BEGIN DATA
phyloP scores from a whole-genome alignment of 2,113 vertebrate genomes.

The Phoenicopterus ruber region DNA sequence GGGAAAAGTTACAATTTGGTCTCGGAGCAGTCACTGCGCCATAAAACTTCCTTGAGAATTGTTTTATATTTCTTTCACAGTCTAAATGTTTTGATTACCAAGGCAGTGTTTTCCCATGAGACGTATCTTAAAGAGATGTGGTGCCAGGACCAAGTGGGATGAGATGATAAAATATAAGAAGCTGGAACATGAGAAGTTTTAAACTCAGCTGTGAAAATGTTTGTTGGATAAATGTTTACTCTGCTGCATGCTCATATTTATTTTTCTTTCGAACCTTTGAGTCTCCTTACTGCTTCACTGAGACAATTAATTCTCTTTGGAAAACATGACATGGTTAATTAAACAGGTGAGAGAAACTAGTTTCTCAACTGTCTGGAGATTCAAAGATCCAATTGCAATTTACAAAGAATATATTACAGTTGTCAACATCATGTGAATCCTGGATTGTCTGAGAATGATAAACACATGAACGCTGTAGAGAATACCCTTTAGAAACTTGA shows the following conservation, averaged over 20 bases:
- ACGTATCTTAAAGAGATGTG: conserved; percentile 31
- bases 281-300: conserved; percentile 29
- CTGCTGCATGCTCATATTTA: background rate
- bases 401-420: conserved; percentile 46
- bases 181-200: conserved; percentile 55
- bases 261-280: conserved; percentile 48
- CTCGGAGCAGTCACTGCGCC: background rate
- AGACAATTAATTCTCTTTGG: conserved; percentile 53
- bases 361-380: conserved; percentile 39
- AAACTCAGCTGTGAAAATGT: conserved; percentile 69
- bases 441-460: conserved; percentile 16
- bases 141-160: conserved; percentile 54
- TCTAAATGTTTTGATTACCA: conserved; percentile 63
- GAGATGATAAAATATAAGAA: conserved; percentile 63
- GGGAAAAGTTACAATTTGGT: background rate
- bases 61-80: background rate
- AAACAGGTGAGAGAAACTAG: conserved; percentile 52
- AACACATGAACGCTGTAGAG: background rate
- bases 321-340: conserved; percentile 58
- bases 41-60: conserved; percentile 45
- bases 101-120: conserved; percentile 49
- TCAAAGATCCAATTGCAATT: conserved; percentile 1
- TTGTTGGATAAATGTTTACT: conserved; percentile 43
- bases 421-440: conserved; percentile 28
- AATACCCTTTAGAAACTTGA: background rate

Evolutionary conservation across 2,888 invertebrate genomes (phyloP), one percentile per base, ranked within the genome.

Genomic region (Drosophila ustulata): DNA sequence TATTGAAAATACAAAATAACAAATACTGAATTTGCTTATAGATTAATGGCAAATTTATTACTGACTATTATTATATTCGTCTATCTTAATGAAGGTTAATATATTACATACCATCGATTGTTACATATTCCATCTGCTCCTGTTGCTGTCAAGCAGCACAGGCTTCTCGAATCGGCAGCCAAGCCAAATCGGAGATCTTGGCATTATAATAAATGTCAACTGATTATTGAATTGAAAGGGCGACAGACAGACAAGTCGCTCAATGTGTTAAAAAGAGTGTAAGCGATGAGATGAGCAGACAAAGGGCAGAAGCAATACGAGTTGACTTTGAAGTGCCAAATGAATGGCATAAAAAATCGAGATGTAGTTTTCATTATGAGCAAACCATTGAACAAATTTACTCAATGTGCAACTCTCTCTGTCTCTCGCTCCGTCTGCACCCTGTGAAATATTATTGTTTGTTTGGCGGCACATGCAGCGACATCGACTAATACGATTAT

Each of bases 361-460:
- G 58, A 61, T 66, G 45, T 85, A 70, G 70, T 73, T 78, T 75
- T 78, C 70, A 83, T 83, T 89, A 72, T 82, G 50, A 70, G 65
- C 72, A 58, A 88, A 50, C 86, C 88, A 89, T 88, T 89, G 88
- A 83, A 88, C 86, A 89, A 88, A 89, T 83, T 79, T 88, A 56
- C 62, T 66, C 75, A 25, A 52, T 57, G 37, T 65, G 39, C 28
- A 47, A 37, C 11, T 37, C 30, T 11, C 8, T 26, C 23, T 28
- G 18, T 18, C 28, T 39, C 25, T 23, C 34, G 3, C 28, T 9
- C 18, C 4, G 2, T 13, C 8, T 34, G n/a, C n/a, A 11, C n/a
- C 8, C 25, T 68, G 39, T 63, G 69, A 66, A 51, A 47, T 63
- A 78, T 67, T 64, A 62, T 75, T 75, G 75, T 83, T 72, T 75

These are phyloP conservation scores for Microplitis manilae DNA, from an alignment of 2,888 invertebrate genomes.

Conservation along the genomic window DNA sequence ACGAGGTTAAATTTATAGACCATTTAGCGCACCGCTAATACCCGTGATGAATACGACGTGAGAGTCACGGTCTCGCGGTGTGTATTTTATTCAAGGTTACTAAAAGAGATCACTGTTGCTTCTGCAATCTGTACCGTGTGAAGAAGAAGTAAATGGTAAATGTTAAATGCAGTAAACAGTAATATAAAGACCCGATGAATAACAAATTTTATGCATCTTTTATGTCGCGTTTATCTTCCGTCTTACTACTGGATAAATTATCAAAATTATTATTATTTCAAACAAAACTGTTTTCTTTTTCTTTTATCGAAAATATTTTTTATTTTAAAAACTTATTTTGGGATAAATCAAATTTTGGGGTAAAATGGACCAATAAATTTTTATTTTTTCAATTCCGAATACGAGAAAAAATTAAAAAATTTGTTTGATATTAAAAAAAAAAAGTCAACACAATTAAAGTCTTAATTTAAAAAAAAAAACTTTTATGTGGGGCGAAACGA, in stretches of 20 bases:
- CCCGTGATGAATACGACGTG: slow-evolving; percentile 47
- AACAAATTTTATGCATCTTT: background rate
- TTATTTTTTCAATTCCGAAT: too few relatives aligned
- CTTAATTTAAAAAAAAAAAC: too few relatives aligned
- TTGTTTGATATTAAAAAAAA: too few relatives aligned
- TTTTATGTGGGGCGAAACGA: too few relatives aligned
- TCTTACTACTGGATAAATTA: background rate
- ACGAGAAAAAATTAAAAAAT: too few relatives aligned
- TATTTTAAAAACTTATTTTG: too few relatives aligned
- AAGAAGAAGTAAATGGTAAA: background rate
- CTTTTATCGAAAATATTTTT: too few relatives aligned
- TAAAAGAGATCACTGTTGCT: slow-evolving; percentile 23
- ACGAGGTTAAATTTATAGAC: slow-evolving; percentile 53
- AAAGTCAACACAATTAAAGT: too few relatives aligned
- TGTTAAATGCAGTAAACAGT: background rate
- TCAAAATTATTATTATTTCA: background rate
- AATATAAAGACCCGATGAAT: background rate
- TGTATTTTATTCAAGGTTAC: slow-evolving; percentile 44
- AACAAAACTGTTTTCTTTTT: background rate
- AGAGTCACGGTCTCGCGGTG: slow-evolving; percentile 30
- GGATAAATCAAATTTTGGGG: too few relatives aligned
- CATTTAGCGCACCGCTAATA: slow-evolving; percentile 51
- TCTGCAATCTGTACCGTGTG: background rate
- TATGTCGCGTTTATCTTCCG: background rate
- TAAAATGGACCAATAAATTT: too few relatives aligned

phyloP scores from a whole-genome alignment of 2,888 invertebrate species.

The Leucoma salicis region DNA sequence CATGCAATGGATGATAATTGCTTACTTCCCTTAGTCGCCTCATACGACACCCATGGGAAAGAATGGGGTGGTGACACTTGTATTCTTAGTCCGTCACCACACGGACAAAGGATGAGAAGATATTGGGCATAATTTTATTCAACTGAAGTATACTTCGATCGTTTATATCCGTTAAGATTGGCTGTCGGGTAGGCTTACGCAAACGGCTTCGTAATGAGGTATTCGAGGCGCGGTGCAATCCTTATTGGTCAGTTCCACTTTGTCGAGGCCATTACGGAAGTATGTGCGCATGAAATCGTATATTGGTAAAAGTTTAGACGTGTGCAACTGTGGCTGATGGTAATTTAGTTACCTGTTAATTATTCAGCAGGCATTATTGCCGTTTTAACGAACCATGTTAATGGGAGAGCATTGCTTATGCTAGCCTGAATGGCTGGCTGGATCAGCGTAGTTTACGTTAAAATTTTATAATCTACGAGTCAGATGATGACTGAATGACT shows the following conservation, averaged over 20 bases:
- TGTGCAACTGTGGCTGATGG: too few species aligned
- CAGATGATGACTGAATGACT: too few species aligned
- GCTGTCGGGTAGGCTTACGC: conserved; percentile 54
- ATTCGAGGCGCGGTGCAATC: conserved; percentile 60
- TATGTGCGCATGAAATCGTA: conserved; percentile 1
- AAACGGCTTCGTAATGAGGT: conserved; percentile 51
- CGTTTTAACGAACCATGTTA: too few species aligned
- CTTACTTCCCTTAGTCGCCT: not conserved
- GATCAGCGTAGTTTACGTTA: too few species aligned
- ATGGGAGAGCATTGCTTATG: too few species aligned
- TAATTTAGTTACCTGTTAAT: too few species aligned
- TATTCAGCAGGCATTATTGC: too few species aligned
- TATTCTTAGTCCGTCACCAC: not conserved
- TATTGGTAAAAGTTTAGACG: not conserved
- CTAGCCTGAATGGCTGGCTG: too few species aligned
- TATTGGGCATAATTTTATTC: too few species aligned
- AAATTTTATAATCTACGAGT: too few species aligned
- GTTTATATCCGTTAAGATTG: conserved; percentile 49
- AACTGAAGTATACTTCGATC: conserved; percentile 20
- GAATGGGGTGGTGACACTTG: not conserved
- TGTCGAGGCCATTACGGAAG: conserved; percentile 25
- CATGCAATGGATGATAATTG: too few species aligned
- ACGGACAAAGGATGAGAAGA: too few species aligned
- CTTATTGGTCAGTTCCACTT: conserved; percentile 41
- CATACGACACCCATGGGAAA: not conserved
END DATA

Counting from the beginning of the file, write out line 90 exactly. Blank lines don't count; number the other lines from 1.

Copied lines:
- TGTCGAGGCCATTACGGAAG: conserved; percentile 25